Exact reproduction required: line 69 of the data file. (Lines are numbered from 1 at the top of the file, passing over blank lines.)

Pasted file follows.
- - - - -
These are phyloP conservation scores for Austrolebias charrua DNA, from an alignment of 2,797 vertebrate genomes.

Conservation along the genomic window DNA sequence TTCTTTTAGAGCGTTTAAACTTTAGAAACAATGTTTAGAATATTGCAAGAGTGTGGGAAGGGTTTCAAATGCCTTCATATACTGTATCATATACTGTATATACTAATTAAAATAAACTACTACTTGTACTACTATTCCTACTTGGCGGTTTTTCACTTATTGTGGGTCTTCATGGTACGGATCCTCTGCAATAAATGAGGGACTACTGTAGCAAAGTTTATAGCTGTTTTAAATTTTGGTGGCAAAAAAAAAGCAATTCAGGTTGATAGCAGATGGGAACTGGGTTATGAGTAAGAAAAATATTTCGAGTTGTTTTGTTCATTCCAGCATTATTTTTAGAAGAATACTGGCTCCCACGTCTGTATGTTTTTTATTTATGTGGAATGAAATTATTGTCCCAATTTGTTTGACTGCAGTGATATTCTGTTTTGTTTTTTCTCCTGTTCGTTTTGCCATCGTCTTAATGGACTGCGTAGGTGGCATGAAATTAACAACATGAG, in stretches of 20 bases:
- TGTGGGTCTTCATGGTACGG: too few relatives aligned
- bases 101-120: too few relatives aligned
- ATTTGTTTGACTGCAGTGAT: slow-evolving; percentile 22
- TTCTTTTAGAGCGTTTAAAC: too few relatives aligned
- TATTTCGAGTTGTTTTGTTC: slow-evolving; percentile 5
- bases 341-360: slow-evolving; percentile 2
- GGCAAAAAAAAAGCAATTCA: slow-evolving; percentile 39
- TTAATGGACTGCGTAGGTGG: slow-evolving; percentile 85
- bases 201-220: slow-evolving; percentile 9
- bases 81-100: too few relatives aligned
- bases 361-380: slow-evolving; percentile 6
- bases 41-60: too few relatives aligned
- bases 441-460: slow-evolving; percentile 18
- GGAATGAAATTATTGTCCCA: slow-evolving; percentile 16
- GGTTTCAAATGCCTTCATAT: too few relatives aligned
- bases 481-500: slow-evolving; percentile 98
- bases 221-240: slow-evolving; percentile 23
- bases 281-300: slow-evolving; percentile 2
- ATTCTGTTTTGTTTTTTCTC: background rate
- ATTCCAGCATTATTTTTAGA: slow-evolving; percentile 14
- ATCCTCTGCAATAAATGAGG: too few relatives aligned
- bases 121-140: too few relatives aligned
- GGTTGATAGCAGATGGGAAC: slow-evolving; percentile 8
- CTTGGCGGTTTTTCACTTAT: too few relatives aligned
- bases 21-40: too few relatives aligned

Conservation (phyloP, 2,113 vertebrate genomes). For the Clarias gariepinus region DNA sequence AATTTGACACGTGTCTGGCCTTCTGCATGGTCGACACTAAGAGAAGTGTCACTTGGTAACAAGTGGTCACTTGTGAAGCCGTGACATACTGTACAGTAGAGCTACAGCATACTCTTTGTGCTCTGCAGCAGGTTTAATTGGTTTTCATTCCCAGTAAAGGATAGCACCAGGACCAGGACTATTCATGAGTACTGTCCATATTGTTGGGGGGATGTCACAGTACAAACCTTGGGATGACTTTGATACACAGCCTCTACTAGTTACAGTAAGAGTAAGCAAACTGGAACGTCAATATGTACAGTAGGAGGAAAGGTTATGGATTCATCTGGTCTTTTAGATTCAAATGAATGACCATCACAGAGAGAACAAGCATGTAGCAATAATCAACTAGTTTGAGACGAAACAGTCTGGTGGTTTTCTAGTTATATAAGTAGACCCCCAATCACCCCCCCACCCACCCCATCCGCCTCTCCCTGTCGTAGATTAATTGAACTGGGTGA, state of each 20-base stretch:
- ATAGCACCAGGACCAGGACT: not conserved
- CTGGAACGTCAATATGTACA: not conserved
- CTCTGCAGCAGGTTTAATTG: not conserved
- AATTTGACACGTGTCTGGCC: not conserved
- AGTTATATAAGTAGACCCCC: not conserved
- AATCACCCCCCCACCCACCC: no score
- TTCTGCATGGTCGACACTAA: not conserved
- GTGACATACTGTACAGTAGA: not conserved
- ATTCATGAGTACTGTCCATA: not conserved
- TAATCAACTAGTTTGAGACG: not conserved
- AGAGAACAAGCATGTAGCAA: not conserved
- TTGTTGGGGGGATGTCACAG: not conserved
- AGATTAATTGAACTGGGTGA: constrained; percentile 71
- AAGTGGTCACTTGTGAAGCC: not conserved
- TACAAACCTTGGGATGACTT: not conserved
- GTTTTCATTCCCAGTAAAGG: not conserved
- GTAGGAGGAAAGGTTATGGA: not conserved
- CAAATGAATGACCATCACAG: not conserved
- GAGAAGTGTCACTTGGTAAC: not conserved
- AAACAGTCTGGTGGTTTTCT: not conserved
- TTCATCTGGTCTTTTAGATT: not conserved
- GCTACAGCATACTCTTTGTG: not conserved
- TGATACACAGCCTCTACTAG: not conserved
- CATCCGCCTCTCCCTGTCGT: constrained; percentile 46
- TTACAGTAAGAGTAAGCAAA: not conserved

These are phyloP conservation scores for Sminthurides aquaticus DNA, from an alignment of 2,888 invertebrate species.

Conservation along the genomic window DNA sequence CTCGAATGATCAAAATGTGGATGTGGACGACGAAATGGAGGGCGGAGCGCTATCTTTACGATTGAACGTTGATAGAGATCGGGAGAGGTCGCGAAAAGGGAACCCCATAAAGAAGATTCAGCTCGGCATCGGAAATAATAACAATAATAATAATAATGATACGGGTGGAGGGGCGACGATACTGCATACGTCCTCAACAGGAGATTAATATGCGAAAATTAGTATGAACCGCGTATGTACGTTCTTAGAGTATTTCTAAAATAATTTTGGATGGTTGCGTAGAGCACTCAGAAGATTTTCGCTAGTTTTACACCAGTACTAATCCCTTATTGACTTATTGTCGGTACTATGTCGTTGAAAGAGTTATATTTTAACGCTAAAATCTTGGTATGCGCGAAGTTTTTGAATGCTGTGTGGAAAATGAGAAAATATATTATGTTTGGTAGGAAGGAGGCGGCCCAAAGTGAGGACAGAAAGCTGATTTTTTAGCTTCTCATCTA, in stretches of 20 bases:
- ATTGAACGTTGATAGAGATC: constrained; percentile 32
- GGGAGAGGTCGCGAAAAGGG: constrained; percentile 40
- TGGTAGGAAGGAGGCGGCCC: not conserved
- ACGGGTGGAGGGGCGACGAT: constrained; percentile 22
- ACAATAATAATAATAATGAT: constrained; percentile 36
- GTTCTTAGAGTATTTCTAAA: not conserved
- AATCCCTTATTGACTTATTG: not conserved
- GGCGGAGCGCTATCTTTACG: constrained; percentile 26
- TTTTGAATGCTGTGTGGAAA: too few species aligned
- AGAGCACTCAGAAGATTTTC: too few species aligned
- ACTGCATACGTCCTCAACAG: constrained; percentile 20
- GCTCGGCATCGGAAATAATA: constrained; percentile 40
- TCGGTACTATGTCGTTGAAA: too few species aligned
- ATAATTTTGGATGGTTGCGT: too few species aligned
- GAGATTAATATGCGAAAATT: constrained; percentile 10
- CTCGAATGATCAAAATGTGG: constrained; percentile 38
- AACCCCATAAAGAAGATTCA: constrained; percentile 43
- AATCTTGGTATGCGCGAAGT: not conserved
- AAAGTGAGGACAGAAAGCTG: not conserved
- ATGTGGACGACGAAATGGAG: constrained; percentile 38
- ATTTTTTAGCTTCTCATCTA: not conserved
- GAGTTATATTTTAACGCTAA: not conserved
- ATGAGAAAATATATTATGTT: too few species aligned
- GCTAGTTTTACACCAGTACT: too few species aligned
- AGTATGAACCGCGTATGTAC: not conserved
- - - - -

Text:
- ATAATTTTGGATGGTTGCGT: too few species aligned